Al-Anon Family Groups\Alateen
Mental Health & Addictions Service
Al-Anon Family Groups
- Programme Areas
Addictions - drug & alcohol
- Programme Type
Advocacy / group / family whanau support (AOD)
All of New Zealand
- Age Groups
- Referral Types
At Al‑Anon Family Group meetings, the friends and family members of problem drinkers share their experiences and learn how to apply the principles of the Al‑Anon program to their individual situations. Younger family members and friends attend Alateen meetings. They learn that they are not alone in the problems they face, and that they have choices that lead to greater peace of mind, whether the drinker continues to drink or not.
In Al-Anon, members do not give direction or advice to other members. Instead, they share their personal experiences and stories, and invite other members to “take what they like and leave the rest”—that is, to determine for themselves what lesson they could apply to their own lives.
The Twelve Steps, the Twelve Traditions, and the Twelve Concepts of Service are Al-Anon’s three Legacies. The spiritual principles of the Al-Anon program derive from these Legacies. Sponsorship gives members an opportunity to get personal support from someone more experienced in the program. These relationships are voluntary. Members ask another member to be their Sponsor when they believe that person will be suitable as a mentor in applying the program.
Newcomers to Al-Anon are often interested in learning from members whose personal situations most closely resemble theirs. After attending Al-Anon meetings, they begin to understand how much they have in common with everyone affected by someone else’s drinking, regardless of the specific details of their personal situation.
Here are a few things to keep in mind at your first meeting
- Al‑Anon is a mutual support group. Everyone at the meeting shares as an equal. No one is in a position to give advice or direction to anyone else. Everyone at the meeting has experienced a problem with someone else’s drinking.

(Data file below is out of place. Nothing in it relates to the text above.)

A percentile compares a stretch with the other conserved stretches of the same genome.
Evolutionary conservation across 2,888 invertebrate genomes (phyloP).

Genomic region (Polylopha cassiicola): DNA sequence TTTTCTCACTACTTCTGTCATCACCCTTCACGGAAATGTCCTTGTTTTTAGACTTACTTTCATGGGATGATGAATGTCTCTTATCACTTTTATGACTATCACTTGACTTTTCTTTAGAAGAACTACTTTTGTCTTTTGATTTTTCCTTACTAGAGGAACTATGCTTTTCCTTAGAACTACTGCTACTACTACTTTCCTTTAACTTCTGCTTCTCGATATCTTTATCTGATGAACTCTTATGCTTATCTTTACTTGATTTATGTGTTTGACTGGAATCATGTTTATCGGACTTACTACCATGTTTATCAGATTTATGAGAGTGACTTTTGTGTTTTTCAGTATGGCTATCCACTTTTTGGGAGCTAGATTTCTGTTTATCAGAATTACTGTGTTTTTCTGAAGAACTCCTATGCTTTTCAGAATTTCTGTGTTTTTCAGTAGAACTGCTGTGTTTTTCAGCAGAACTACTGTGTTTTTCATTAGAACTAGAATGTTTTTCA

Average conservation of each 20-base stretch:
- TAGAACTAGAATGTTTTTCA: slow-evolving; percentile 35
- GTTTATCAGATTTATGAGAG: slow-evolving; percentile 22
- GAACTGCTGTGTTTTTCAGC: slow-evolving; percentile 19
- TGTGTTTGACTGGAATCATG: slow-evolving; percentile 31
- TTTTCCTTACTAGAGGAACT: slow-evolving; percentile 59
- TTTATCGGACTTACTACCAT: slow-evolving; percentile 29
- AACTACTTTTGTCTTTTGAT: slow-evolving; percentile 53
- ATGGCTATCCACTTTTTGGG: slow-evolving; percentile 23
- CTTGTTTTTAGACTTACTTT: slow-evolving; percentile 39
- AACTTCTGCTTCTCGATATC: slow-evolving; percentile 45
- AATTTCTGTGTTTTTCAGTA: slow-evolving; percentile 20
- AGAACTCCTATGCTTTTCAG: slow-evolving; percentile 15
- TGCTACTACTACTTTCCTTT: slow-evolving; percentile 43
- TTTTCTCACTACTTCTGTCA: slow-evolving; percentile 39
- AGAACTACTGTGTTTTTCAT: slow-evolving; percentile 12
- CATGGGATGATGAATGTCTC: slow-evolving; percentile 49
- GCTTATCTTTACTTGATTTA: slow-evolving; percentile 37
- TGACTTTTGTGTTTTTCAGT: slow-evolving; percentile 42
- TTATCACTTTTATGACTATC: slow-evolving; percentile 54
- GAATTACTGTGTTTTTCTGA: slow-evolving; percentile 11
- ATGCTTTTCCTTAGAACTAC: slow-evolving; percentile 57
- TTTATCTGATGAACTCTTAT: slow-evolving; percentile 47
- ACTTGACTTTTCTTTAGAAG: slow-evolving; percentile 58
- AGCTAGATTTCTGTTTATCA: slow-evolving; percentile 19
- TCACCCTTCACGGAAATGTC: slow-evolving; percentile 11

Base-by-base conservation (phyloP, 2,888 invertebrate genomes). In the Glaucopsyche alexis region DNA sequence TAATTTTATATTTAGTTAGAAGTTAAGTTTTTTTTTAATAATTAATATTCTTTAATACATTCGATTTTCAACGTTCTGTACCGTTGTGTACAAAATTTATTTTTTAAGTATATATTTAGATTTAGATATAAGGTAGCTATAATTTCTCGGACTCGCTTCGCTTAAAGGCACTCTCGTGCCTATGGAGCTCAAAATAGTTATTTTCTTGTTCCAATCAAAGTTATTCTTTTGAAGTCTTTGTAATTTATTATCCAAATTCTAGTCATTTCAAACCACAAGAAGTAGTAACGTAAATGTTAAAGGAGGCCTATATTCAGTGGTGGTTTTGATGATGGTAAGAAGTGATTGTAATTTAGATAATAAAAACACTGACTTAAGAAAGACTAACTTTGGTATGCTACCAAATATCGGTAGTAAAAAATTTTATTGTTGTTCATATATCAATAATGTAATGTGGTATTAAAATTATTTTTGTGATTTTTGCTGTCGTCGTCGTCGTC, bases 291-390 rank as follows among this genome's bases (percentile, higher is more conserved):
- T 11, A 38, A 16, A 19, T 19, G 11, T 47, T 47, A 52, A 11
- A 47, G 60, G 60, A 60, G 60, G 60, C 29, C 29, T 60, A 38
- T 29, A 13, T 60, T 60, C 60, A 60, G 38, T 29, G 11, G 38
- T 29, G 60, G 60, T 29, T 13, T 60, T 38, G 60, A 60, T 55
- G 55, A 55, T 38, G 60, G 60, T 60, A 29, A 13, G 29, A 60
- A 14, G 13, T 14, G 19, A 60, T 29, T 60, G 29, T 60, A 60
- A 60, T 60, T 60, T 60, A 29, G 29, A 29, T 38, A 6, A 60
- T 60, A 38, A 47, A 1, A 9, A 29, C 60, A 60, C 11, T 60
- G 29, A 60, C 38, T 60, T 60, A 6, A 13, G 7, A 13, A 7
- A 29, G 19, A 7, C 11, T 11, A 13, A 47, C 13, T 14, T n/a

- You are free to ask questions or to talk about your situation at your first meeting. If you’d rather just listen, you can say “I pass,” or explain that you’d just like to listen.
- Every meeting is different. Each meeting has the autonomy to be run as its members choose, within guidelines designed to promote Al‑Anon unity. Al‑Anon recommends that you try at least six different meetings before you decide if Al‑Anon will be helpful to you.
- Al‑Anon is not a religious program. Even when the meeting is held in a religious center, the local Al‑Anon group pays rent to that centre and is not affiliated in any way with any religious group. Your religious beliefs—or lack of them—are not a subject for discussion at Al‑Anon meetings, which focus solely on coping with the effects of someone’s drinking.
- It will take some time to fully understand the significance of anonymity to the Al‑Anon program. But at its simplest level, anonymity means that the people in the room will respect the confidentiality of what you say and won’t approach you outside the room in a way that compromises your privacy or the privacy of anyone who attended an Al‑Anon meeting.
- The meeting will likely begin with a reading of the Twelve Steps of Al‑Anon. It will take some time to fully understand how the Twelve Steps can be a helpful tool in recovering from the effects of someone’s drinking. But Al‑Anon gives you the opportunity to grow at your own pace.
- For more information about Al-anon in NZ please click on the link below to take you to the New Zealand Al-anon Family Groups web page.
Al-Anon offers resources for professionals in the Health/Mental Health areas.
The link below will take you to a dedicated page for professionals on the Al-Anon World Service website.
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This page was last updated at 11:52AM on May 5, 2017.